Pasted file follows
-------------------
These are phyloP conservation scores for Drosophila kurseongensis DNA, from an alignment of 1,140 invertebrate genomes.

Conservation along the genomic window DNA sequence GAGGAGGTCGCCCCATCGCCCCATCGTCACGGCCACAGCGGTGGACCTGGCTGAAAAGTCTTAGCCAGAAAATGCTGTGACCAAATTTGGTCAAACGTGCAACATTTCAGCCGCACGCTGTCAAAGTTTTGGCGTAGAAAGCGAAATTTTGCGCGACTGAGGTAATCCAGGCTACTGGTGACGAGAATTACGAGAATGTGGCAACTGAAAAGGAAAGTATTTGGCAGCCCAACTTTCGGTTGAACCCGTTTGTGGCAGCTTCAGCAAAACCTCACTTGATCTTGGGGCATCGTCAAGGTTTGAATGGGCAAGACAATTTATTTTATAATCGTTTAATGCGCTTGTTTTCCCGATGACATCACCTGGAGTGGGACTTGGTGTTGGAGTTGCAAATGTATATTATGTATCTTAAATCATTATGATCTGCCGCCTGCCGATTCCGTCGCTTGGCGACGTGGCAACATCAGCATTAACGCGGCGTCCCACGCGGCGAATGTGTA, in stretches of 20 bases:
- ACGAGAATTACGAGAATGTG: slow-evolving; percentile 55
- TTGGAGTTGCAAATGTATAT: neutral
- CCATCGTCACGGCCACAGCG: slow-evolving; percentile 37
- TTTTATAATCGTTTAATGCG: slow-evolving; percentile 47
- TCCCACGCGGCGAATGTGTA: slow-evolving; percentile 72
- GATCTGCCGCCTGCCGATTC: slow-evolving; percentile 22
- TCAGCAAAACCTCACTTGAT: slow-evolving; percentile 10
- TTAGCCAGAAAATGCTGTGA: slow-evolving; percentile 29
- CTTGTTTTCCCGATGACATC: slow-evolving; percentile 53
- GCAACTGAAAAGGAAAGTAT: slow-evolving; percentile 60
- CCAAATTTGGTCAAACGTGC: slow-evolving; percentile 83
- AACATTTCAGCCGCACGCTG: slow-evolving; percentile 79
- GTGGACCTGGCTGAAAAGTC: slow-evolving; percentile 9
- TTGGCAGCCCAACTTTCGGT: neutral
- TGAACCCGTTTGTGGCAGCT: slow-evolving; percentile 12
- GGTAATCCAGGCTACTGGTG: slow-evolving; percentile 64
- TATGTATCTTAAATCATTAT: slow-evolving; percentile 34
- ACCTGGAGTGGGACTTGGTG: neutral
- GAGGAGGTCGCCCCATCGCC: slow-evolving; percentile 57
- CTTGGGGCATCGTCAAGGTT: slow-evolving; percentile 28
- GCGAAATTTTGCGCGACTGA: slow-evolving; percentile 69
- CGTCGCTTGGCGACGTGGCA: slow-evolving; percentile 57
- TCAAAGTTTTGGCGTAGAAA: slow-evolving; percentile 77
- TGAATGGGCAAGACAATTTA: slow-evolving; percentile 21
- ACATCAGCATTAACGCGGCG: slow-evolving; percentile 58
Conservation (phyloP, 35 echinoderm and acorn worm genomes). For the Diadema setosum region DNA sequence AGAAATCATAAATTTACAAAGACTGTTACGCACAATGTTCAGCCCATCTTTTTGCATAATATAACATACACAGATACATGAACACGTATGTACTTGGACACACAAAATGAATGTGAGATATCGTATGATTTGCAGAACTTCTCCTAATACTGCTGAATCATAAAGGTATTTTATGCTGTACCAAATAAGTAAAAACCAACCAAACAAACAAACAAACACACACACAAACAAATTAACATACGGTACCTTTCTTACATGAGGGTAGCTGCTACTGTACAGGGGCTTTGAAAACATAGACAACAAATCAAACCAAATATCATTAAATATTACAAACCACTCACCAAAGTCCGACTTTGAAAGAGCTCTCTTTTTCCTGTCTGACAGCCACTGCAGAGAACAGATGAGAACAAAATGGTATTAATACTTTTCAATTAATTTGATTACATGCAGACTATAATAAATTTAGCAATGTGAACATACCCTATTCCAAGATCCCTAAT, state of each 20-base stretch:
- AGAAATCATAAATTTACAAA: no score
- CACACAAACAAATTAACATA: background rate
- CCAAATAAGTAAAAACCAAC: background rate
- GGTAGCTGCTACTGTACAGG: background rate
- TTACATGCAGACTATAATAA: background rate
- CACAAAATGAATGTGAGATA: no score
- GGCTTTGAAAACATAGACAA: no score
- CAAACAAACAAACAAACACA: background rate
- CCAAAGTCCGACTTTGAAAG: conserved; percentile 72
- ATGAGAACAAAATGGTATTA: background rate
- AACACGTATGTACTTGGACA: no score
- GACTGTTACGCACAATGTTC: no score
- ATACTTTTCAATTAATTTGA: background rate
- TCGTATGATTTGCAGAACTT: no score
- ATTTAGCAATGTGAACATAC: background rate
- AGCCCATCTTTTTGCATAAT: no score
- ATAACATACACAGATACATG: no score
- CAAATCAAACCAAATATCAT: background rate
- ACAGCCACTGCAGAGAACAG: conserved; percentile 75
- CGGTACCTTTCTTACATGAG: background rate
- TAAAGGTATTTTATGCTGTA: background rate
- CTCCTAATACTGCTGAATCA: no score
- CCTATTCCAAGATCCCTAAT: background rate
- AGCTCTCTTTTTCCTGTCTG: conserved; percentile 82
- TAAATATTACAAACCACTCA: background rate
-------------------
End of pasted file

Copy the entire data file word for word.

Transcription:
These are phyloP conservation scores for Drosophila kurseongensis DNA, from an alignment of 1,140 invertebrate genomes.

Conservation along the genomic window DNA sequence GAGGAGGTCGCCCCATCGCCCCATCGTCACGGCCACAGCGGTGGACCTGGCTGAAAAGTCTTAGCCAGAAAATGCTGTGACCAAATTTGGTCAAACGTGCAACATTTCAGCCGCACGCTGTCAAAGTTTTGGCGTAGAAAGCGAAATTTTGCGCGACTGAGGTAATCCAGGCTACTGGTGACGAGAATTACGAGAATGTGGCAACTGAAAAGGAAAGTATTTGGCAGCCCAACTTTCGGTTGAACCCGTTTGTGGCAGCTTCAGCAAAACCTCACTTGATCTTGGGGCATCGTCAAGGTTTGAATGGGCAAGACAATTTATTTTATAATCGTTTAATGCGCTTGTTTTCCCGATGACATCACCTGGAGTGGGACTTGGTGTTGGAGTTGCAAATGTATATTATGTATCTTAAATCATTATGATCTGCCGCCTGCCGATTCCGTCGCTTGGCGACGTGGCAACATCAGCATTAACGCGGCGTCCCACGCGGCGAATGTGTA, in stretches of 20 bases:
- ACGAGAATTACGAGAATGTG: slow-evolving; percentile 55
- TTGGAGTTGCAAATGTATAT: neutral
- CCATCGTCACGGCCACAGCG: slow-evolving; percentile 37
- TTTTATAATCGTTTAATGCG: slow-evolving; percentile 47
- TCCCACGCGGCGAATGTGTA: slow-evolving; percentile 72
- GATCTGCCGCCTGCCGATTC: slow-evolving; percentile 22
- TCAGCAAAACCTCACTTGAT: slow-evolving; percentile 10
- TTAGCCAGAAAATGCTGTGA: slow-evolving; percentile 29
- CTTGTTTTCCCGATGACATC: slow-evolving; percentile 53
- GCAACTGAAAAGGAAAGTAT: slow-evolving; percentile 60
- CCAAATTTGGTCAAACGTGC: slow-evolving; percentile 83
- AACATTTCAGCCGCACGCTG: slow-evolving; percentile 79
- GTGGACCTGGCTGAAAAGTC: slow-evolving; percentile 9
- TTGGCAGCCCAACTTTCGGT: neutral
- TGAACCCGTTTGTGGCAGCT: slow-evolving; percentile 12
- GGTAATCCAGGCTACTGGTG: slow-evolving; percentile 64
- TATGTATCTTAAATCATTAT: slow-evolving; percentile 34
- ACCTGGAGTGGGACTTGGTG: neutral
- GAGGAGGTCGCCCCATCGCC: slow-evolving; percentile 57
- CTTGGGGCATCGTCAAGGTT: slow-evolving; percentile 28
- GCGAAATTTTGCGCGACTGA: slow-evolving; percentile 69
- CGTCGCTTGGCGACGTGGCA: slow-evolving; percentile 57
- TCAAAGTTTTGGCGTAGAAA: slow-evolving; percentile 77
- TGAATGGGCAAGACAATTTA: slow-evolving; percentile 21
- ACATCAGCATTAACGCGGCG: slow-evolving; percentile 58
Conservation (phyloP, 35 echinoderm and acorn worm genomes). For the Diadema setosum region DNA sequence AGAAATCATAAATTTACAAAGACTGTTACGCACAATGTTCAGCCCATCTTTTTGCATAATATAACATACACAGATACATGAACACGTATGTACTTGGACACACAAAATGAATGTGAGATATCGTATGATTTGCAGAACTTCTCCTAATACTGCTGAATCATAAAGGTATTTTATGCTGTACCAAATAAGTAAAAACCAACCAAACAAACAAACAAACACACACACAAACAAATTAACATACGGTACCTTTCTTACATGAGGGTAGCTGCTACTGTACAGGGGCTTTGAAAACATAGACAACAAATCAAACCAAATATCATTAAATATTACAAACCACTCACCAAAGTCCGACTTTGAAAGAGCTCTCTTTTTCCTGTCTGACAGCCACTGCAGAGAACAGATGAGAACAAAATGGTATTAATACTTTTCAATTAATTTGATTACATGCAGACTATAATAAATTTAGCAATGTGAACATACCCTATTCCAAGATCCCTAAT, state of each 20-base stretch:
- AGAAATCATAAATTTACAAA: no score
- CACACAAACAAATTAACATA: background rate
- CCAAATAAGTAAAAACCAAC: background rate
- GGTAGCTGCTACTGTACAGG: background rate
- TTACATGCAGACTATAATAA: background rate
- CACAAAATGAATGTGAGATA: no score
- GGCTTTGAAAACATAGACAA: no score
- CAAACAAACAAACAAACACA: background rate
- CCAAAGTCCGACTTTGAAAG: conserved; percentile 72
- ATGAGAACAAAATGGTATTA: background rate
- AACACGTATGTACTTGGACA: no score
- GACTGTTACGCACAATGTTC: no score
- ATACTTTTCAATTAATTTGA: background rate
- TCGTATGATTTGCAGAACTT: no score
- ATTTAGCAATGTGAACATAC: background rate
- AGCCCATCTTTTTGCATAAT: no score
- ATAACATACACAGATACATG: no score
- CAAATCAAACCAAATATCAT: background rate
- ACAGCCACTGCAGAGAACAG: conserved; percentile 75
- CGGTACCTTTCTTACATGAG: background rate
- TAAAGGTATTTTATGCTGTA: background rate
- CTCCTAATACTGCTGAATCA: no score
- CCTATTCCAAGATCCCTAAT: background rate
- AGCTCTCTTTTTCCTGTCTG: conserved; percentile 82
- TAAATATTACAAACCACTCA: background rate